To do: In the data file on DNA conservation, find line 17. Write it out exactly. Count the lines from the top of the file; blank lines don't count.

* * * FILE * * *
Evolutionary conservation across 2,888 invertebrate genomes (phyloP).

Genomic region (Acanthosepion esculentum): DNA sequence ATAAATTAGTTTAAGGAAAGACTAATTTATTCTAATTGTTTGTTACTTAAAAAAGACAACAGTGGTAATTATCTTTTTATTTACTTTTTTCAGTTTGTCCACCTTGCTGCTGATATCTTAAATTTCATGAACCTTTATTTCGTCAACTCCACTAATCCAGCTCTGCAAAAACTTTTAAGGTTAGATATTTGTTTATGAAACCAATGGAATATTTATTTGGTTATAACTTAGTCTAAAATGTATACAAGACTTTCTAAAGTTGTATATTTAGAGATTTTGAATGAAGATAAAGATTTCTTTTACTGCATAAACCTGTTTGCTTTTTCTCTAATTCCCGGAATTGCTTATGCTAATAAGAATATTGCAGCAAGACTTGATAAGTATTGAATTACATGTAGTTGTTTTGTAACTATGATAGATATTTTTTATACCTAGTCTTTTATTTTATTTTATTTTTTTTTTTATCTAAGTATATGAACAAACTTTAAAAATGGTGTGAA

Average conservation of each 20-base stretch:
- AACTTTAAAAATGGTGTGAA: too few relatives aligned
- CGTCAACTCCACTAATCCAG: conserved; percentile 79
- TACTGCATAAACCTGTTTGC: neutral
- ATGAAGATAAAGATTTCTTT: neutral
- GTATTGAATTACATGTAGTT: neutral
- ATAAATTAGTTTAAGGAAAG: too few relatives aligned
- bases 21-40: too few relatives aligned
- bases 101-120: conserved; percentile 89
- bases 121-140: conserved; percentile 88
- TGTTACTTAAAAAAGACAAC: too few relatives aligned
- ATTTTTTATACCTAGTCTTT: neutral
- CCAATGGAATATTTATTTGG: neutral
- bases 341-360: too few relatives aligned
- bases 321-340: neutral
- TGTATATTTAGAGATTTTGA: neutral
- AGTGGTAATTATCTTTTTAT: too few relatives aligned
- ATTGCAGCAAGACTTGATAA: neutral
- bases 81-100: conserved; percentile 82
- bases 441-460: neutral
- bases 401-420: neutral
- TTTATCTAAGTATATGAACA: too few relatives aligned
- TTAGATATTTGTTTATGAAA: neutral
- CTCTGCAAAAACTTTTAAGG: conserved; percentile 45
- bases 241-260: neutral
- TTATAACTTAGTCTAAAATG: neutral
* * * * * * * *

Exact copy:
- bases 321-340: neutral